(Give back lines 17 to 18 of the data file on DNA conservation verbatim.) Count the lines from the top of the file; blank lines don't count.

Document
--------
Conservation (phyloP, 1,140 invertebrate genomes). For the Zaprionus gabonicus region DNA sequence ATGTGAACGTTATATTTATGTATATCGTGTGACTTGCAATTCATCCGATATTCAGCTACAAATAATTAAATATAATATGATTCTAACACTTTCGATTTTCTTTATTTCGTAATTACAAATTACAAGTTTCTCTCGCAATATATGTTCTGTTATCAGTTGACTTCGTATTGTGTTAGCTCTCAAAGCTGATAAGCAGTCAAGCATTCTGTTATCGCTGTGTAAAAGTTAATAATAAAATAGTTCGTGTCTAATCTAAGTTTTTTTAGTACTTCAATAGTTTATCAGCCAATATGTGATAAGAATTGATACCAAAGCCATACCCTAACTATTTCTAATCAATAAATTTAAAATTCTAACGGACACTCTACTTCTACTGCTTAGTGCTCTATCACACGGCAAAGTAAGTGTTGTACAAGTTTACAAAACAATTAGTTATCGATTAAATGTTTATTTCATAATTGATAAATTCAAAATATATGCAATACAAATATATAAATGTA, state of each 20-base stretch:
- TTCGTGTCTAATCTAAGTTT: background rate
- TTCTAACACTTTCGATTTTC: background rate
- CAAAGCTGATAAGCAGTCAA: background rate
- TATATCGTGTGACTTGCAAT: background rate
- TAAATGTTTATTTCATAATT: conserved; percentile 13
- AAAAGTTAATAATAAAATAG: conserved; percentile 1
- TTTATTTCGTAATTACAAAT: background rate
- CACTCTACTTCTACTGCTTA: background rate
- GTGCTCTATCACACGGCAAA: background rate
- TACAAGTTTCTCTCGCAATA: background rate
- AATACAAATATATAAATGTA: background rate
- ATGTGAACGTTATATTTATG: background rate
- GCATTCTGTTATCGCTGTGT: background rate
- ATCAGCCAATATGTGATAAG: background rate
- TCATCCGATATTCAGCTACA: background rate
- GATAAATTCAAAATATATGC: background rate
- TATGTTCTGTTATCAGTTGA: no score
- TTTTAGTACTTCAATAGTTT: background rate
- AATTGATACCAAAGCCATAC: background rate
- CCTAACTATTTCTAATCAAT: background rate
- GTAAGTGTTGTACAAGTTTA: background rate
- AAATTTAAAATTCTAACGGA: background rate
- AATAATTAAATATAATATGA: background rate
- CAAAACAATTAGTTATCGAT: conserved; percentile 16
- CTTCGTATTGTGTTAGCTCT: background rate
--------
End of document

- GATAAATTCAAAATATATGC: background rate
- TATGTTCTGTTATCAGTTGA: no score